In Seychelles, scary moments described aboard ship

Hot and tired passengers disembarking from a disabled cruise ship Thursday in the Seychelles said they had prepared to abandon ship when fire broke out in the engine room three days ago, causing smoke to billow from the vessel that was suddenly adrift in waters prowled by pirates.

Life boats were lowered, passengers said. Austrian Thomas Foaller said some passengers began to panic. Couples that were separated were calling out to each other, he said.

Among them were American couple Gordon and Eleanor Bradwell of Athens, Ga. They were separated when Eleanor went to the couple's room to get a life vest. A crew member had handed the 72-year-old Gordon his own as dark smoke rose from the ship.

"Those were the worst moments," said Gordon.

But the fire that broke out Monday was brought under control and the more than 1,000 passengers and crew wound up staying aboard the Costa Allegra, which suddenly had no engine power, no air conditioning and no running water for showers or toilets.

Eleanor Bradwell said that the initial response to the alarm seemed to be disorganized but overall she and her husband felt the shipping line had handled the emergency well.

"It could have been worse than it was," said Gordon. "It could have been disastrous ... we're here, we're alive."

The couple ate cold sandwiches for three days and moved their bedding onto the deck to escape the stifling heat after the fire left the Costa Allegra without power.

"The toilets were running over, there was no electricity. It was very hot," said Eleanor.

Foaller, the Austrian, said after the fire was contained the situation was fairly calm, if not comfortable.

"It was not dramatic. It was quiet. After (the fire was out) it was just boring," he said.

The fire came only six weeks after the Costa Concordia, owned by the same company, hit a reef and capsized off Italy, killing 25 people and leaving seven missing and presumed dead.

"I know it was bad luck for these guys but they are doing the best they can," Albert said. "They have a lot of image building to do right now but I've seen a very professional team."

The crew of the Costa Allegra formed up and clapped as passengers disembarked and were hustled to buses for onward travel. A dozen crew members lined up at two pay phones to call their families. One crew member used a reporters' phone to call India and check on his 8-year-old daughter.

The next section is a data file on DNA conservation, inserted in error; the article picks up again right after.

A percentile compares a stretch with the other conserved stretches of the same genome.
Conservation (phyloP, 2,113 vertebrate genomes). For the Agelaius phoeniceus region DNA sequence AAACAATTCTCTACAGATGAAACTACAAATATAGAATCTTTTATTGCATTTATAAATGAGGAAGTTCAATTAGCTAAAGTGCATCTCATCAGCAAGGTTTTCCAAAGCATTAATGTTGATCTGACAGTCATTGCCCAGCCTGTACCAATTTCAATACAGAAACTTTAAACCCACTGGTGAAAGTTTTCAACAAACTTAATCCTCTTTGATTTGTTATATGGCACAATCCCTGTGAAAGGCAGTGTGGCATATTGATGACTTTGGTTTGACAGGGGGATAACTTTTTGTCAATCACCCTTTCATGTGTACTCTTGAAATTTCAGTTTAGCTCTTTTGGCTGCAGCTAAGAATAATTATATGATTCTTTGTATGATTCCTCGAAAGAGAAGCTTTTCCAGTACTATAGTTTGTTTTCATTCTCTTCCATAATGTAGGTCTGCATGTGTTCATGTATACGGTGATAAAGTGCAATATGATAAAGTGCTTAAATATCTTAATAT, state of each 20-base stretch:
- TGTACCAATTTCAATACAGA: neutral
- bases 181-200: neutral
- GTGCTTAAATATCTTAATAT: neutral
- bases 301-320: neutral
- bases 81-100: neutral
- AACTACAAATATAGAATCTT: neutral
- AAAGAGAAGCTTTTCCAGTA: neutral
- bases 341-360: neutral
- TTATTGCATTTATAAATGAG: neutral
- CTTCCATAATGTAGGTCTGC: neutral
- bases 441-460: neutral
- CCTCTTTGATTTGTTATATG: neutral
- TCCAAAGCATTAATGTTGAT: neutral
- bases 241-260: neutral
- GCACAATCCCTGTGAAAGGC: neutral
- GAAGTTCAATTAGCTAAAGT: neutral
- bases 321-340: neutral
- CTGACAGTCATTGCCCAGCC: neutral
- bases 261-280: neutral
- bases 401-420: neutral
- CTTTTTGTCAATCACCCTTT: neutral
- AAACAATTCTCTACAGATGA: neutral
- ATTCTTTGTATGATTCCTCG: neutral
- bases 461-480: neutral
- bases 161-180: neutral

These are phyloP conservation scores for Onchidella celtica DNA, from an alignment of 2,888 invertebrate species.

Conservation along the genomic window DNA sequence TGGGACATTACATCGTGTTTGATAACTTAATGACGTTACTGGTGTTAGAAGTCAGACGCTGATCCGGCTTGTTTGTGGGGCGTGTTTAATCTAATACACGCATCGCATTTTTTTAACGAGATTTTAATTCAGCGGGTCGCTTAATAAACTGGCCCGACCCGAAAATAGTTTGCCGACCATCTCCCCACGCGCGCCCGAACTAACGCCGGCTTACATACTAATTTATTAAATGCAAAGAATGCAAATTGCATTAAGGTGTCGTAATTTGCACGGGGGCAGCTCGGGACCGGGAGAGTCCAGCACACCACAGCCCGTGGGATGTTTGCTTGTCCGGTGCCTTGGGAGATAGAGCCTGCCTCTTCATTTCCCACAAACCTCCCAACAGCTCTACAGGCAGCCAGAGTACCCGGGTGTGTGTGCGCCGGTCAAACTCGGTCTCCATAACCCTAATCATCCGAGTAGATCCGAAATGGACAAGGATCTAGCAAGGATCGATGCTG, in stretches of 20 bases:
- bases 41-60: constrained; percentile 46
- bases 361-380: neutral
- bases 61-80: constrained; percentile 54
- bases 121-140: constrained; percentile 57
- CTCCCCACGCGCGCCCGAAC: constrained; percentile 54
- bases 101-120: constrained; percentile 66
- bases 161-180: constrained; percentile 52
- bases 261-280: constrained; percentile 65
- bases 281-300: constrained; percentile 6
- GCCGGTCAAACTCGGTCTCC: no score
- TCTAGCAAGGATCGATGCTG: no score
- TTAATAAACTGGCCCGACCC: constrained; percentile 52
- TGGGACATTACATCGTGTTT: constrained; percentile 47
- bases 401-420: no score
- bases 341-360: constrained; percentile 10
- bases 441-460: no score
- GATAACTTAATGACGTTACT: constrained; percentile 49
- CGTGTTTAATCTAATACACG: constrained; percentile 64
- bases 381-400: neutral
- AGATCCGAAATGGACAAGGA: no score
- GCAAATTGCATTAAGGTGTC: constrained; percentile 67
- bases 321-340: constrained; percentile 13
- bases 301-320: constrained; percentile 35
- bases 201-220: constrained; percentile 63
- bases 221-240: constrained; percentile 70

The Seychelles Red Cross set up tents to assist any passengers needing medical help and embassy and consular officials were at the port to receive their citizens. Tour operators lined up dozens of buses to take passengers to either the airport or a Seychelles resort.

"The focus of the operation is to get them a warm meal and a shower," said Guillaume Albert, head of Creole Travel Service. "I think the happy ending is the people coming off the boat."

The average age of passengers onboard the ship is 55 years, he said.

A Seychelles official suggested on Wednesday that the journey may also have taken longer because the French fishing vessel towing the cruise ship had refused to give way to two faster tugs sent by the Seychelles. Although assistance to people at sea is free, assistance to ships is often paid.

On Thursday, Lt. Col. Michael Rosette, the deputy chief of staff of the military, said the tug boats were more appropriate than the fishing vessel but that the decision not to switch towing vessels was up to the cruise line company.

The Allegra, whose Italian name means "merry," or "happy," left northern Madagascar, off Africa's southeast coast, on Saturday. The liner was carrying 413 crew members and 627 passengers, including 212 Italians, 31 Britons and eight Americans.

About 375 people are taking advantage of the company's offer of a free 15-day vacation in the Seychelles, including the Bradwells. They will also be reimbursed for the $8,000 they spent on the cruise.

"The fact we have a carnival on, the weather is great, and the fact they want to continue their holidays is great for them and great for us," said Srdjana Janosevic, spokeswoman for the president of the Seychelles. "It means this potentially tragic situation has a happy ending."

The Seychelles is a chain of white-sand resort islands with a population of just 87,000. It depends on tourism for most of its revenues and is just recovering from a drop in visitors in 2009 because of the threat of pirate attacks. There were no reports of pirates approaching the stricken Costa Allegra or even being seen.

As passengers continued to disembark, Gordon Bradwell used a reporter's phone to call his daughter in the U.S.

"Karen, can you hear me?" he asked. "We wanted to let you know that everything is OK."